Canada now has a 70-cent dollar.
The loonie dipped under the 70-cent (U.S.) level, touching as low as 69.9 cents, having rallied earlier to as high as 70.5 cents. It was hovering at just above 70 cents by late afternoon.
The currency has been largely hit by oil prices, which dipped below $30 a barrel at one point today, the domestic economic outlook and the different timelines for interest rates in Canada and the United States.
The loonie is now at its lowest level since the spring of 2003. And it’s expected to go lower still before climbing again later this year, based on current forecasts for oil prices. Of course, analysts are now trimming those projections, as well.
Bank of America Merrill Lynch, for one, said it expects to see the loonie at just shy of 69 cents by the end of the first quarter.
“Amidst heightened geopolitical tension between Saudi Arabia and Iran - two staunch regional rivals - an intra-OPEC price war is likely to keep further pressure on oll,” Bank of America currency strategist Ian Gordon said in a report that dubbed the loonie “the perennial underperformer.”
“In our view, CAD’s correlation with oil will stay high or move higher, and with oil prices in the $25 to $35 a barrel range, Canadian oil sands projects need to justify keeping the pumps open,” he added.
In an interesting twist, Mr. Gordon said he believes the currency is nonetheless overvalued relative to prices on commodities, which mean so much to the Canadian economy.
“According to our commodity model which takes into account both energy and non-energy commodity prices, the Canadian dollar remains around 5-per-cent overvalued,” he said.
Currency traders, of course, focus on the other way of looking at the loonie and psychological impacts tend to come when the inverse hits a big round number.
So, for example, that 69-cent mark is 1.45 (Canadian).
But 70 cents (U.S.) will resonate among Canadian consumers.
When you go below that, said Scotiabank chief foreign exchange strategist Shaun Osborne, the realization of even higher costs for things such as imported fruits and vegetables, imported vehicles and that trip to the United States hits home.
The loonie, of course, has been buffeted time and again by the extreme gyrations in the oil market.
“Traders are still pushing oil prices around by as much as $3 within a matter of days just like when the price was $100 per barrel, but with prices now at $30 a barrel, what was a 3-per-cent move has become a 10-per-cent roller coaster,” said analyst Jasper Lawler of CMC Markets.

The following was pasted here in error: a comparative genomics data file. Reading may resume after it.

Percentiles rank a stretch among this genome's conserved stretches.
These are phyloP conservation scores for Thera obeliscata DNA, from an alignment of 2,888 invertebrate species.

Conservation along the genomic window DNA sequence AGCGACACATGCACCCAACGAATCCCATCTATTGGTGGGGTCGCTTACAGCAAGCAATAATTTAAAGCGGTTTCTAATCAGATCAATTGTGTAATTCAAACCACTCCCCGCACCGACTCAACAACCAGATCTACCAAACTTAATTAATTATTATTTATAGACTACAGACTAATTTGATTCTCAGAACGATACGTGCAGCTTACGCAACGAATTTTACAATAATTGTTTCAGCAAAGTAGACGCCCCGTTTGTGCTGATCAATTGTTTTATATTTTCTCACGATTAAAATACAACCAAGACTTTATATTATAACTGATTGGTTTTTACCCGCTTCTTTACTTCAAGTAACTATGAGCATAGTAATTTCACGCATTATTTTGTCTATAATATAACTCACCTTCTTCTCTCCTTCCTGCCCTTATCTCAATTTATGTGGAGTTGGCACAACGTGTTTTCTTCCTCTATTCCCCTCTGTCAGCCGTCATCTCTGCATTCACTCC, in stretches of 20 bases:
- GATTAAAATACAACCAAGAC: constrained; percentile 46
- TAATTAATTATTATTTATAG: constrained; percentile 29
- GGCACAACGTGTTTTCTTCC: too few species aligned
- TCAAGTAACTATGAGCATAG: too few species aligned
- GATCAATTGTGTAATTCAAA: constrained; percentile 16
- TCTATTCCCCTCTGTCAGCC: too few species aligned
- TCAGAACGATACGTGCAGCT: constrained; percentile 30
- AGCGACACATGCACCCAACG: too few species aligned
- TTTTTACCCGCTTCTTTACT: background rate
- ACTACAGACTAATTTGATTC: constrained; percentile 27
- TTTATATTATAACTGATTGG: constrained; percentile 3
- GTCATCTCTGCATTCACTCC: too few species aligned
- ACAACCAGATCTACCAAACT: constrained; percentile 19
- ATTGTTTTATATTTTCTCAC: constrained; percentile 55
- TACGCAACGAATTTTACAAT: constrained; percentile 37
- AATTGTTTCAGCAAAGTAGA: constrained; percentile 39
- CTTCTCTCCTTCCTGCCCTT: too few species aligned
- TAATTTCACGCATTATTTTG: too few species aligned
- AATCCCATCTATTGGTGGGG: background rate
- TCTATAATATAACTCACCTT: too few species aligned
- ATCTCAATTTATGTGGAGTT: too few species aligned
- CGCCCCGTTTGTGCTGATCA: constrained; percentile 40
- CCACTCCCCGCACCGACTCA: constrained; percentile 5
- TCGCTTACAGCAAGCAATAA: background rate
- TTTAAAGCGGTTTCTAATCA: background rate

Here’s what former Conservative finance minister Joe Oliver said last July:
“We don’t have a recession. We don’t believe we will be in a recession. A recession is technically two consecutive negative quarters and we don’t have results from the second quarter ... We are still looking forward to renewed growth.”
And here’s what Liberal Finance Minister Bill Morneau said yesterday:
“I’d like to start by saying I’m optimistic. The good news is we have a plan ... We do believe that these measures taken together will make an important difference on growth in this country and we believe that they will enable Canadian companies and organizations to be confident enough to invest.”
Mr. Morneau is suddenly sounding defensive, as Mr. Oliver did before him. And look how that turned out.
The economic gloom is mounting by the day as the price of oil plunges.
Just yesterday, as The Globe and Mail’s Barrie McKenna and Bill Curry report, a new Bank of Canada survey showed that the hiring and spending plans of companies across the country are the worst they’ve been since 2009.
Let’s flesh that out a bit by looking at the chart below.
“Skewered by the relentless decline in energy prices, Canadian business capital spending plans keep ebbing,” said Bank of Montreal chief economist Douglas Porter.
“In the BoC’s latest business outlook survey, a small majority of firms now plan on reducing investment in the coming year. That’s a rarity, outside of recession periods.”
Bank of America Merrill Lynch is also gloomy, so much so that it now expects the Bank of Canada to cut its benchmark rate again next week by one-quarter of a percentage point to just 0.25 per cent.
“Even a moderate 10-per-cent drop in energy production would cut GDP by 0.8 [of a percentage point],” said the bank’s North America economist, Emanuella Enenajor.
We know what the Liberals are planning, generally, but we don’t have the details, which would come in the next budget, whenever that might be.
We’re talking about words here. The Liberals have promised stimulus, while the Conservatives were more concerned with balancing the budget despite the gloom.
But Mr. Morneau might be wise to share his reasons for optimism sooner, lest a certain mentality set in.
He need not sound defensive given that he only just inherited this economic mess, and there’s nothing he can do about the price of oil.
But he need not offer platitudes, either. Any Joe can do that.
Shares of Lululemon Athletica Inc. climbed sharply today after the yoga wear’s financial update late yesterday.
Lululemon updated its outlook ahead of an investor presentation today.
It now sees fourth-quarter revenue of between $690-million (U.S.) and $695-million, a hefty jump from a year earlier and better than its earlier forecast of up to $685-million.
Lululemon also projects fourth-quarter earnings per share of 78 cents to 80 cents, eclipsing the earlier prediction of up to 78 cents.
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